Sunseeker Ocean 182 review: £9m superyacht heavy weather sea trial

Sunseeker’s tri-deck sibling to the Ocean 90 offers exceptional living space, particularly in the new enclosed upper deck. But how does a boat with such a broad footprint perform at sea? Hugo Andreae finds out

Before you think we’ve lost the plot and suddenly started testing 55m superyachts we should probably explain that the Sunseeker Ocean 182 is not 182ft long. It’s not even close. Its actual LOA is 88ft 11in – exactly the same as the Sunseeker Ocean 90, with which it shares a hull and drivetrain.

It’s only from the main deck upwards that things start to differ, making it all the more confusing why these two closely related siblings use such different model designations.

The reason comes down to consumer expectations; based on length alone the pricing of the Sunseeker Ocean 182 looks out of kilter with 90ft models from rival brands but switch the measurement to volume (182 gross tonnes) and thanks to its wide beam and enclosed upper deck, it looks much more competitive. The only trouble is that most people have no idea what gross tonnage is and few other yards quote the figure in their literature so it’s all a bit academic anyway.

The key thing you need to know is that the Sunseeker Ocean 182 (and Ocean 90) is an exceptionally beamy boat; at 23ft 6in it is 15in wider than a Princess X95 and over 2ft wider than a Riva 90 Argo.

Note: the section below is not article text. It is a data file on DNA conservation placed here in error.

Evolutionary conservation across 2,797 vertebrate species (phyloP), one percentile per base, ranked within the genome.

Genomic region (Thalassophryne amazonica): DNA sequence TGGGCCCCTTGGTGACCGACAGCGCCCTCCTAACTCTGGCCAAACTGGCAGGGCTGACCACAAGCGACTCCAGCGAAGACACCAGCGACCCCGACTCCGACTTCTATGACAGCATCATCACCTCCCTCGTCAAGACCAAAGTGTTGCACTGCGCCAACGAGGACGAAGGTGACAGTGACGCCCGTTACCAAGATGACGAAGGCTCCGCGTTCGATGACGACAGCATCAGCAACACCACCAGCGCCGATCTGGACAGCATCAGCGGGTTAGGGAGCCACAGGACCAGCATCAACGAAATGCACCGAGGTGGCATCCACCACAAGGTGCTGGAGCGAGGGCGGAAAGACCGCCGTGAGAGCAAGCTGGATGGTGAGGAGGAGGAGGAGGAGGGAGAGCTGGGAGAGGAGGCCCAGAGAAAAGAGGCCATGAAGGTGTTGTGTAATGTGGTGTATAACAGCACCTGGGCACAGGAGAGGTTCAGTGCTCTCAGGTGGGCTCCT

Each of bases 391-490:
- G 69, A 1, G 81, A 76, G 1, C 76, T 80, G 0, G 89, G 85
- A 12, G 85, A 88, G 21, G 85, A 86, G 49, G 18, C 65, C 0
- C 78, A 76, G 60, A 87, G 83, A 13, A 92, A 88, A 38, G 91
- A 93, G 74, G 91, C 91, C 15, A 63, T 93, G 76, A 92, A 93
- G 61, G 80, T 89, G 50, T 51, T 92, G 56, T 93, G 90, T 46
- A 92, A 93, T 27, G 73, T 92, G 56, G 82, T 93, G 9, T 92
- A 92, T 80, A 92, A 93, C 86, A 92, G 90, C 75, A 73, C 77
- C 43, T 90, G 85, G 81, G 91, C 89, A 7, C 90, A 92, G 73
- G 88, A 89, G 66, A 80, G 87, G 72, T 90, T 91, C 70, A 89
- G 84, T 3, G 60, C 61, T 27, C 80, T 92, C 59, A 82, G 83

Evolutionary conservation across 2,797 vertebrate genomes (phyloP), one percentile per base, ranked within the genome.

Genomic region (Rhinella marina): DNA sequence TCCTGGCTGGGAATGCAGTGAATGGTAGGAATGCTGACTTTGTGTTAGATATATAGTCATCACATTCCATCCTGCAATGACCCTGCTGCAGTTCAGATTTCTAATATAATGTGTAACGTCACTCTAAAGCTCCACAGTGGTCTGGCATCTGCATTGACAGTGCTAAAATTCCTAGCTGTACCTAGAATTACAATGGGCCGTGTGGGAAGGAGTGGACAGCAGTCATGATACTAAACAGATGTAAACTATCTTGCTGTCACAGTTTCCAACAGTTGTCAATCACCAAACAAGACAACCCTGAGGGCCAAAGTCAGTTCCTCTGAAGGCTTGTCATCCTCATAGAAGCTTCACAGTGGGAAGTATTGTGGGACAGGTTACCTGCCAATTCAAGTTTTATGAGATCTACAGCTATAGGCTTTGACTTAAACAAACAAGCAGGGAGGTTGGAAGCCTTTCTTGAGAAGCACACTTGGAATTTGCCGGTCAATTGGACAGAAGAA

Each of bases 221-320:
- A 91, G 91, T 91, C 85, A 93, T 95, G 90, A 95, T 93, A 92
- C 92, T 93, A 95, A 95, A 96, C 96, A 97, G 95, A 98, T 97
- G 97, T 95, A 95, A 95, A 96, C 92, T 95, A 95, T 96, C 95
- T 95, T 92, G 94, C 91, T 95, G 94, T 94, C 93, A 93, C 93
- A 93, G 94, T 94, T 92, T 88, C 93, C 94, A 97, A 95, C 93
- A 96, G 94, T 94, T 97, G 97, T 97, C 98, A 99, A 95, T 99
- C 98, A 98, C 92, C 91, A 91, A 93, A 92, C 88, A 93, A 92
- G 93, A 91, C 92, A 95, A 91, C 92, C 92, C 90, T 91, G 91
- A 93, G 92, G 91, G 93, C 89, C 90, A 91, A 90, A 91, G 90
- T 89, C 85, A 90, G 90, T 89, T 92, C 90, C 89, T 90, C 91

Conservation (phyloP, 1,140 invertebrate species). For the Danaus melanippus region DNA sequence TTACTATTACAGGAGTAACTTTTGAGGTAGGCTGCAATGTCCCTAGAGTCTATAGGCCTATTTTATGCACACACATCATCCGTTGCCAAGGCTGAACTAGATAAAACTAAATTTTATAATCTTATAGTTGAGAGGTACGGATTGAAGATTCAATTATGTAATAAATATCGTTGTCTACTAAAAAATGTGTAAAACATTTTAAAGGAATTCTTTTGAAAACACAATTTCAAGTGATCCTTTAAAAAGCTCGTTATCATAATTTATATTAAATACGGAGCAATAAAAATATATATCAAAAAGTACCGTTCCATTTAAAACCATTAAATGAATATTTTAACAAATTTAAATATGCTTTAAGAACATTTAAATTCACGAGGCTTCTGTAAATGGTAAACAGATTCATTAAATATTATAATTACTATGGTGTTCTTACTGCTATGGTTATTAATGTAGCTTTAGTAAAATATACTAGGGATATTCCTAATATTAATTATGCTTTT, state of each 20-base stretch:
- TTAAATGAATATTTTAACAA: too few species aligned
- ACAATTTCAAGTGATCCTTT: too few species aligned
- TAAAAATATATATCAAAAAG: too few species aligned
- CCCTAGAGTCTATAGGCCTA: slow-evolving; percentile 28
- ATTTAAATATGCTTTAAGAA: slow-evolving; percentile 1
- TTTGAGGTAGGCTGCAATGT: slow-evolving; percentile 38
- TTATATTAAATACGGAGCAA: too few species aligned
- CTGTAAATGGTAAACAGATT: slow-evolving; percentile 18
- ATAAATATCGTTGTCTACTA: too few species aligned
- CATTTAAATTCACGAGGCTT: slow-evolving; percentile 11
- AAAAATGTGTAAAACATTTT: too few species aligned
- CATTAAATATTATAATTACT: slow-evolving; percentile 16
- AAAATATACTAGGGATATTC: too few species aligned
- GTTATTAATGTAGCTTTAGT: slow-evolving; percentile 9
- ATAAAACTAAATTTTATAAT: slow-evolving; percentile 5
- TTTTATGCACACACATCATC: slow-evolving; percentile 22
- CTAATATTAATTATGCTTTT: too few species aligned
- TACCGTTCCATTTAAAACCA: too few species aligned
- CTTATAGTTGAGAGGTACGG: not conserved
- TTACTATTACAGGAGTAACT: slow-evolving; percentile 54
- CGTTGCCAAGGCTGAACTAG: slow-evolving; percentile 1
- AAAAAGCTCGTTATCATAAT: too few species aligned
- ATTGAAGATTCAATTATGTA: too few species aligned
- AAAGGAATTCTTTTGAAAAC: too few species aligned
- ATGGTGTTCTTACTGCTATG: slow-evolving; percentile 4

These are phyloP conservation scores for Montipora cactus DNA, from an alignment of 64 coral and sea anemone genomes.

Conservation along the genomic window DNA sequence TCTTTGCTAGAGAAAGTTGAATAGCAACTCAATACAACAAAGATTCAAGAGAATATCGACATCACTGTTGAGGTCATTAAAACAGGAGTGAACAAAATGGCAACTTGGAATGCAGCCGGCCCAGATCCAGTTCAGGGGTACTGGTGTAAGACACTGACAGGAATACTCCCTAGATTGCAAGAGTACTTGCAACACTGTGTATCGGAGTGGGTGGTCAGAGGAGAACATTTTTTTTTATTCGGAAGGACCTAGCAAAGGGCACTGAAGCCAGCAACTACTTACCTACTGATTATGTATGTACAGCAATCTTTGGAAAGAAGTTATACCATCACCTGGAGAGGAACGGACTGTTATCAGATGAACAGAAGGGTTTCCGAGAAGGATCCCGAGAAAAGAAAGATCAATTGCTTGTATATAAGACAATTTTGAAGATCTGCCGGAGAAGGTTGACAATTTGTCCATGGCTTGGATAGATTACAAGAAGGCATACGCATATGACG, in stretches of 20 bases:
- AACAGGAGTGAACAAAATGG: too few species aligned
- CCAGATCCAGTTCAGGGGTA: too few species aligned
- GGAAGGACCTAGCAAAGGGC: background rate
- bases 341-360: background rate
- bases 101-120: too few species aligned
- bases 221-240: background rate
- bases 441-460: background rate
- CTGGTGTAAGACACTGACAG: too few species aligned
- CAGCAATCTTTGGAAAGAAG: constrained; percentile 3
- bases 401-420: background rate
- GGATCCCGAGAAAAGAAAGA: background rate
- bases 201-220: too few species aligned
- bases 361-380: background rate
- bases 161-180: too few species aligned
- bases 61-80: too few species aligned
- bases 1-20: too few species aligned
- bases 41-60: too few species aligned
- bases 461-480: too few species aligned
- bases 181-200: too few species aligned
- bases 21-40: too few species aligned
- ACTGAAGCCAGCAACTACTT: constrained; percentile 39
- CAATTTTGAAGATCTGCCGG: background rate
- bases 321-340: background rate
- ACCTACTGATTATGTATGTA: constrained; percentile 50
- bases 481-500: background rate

The new upper lounge is unexpectedly large for a craft of this length. The glass aft doors are optional

Thanks to a near vertical stem, it also carries that beam a lot further forward than normal, creating valuable extra cabin space in the bow. But the real game changer is the new enclosed upper deck that doesn’t just create another entire ‘room’ up top but enables the main helm to move up there too, freeing up yet more space on the main deck.

That all adds up to a lot of extra interior volume, but the bigger question is what that space is used for and how it affects performance, because unlike the Princess X Class or Ferretti Infynito, the hull was originally designed as a two-deck flybridge boat and it was only when customers started asking whether the upper deck could be enclosed that it was adapted into this tri-deck model.

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The result is not one of Sunseeker’s prettiest boats but to be fair to its designers the end result looks remarkably well integrated if a little top heavy – an unavoidable consequence of its relatively short LOA. It’s not as if either of its key competitors are world renowned beauties after all, even with the advantage of being clean sheet designs.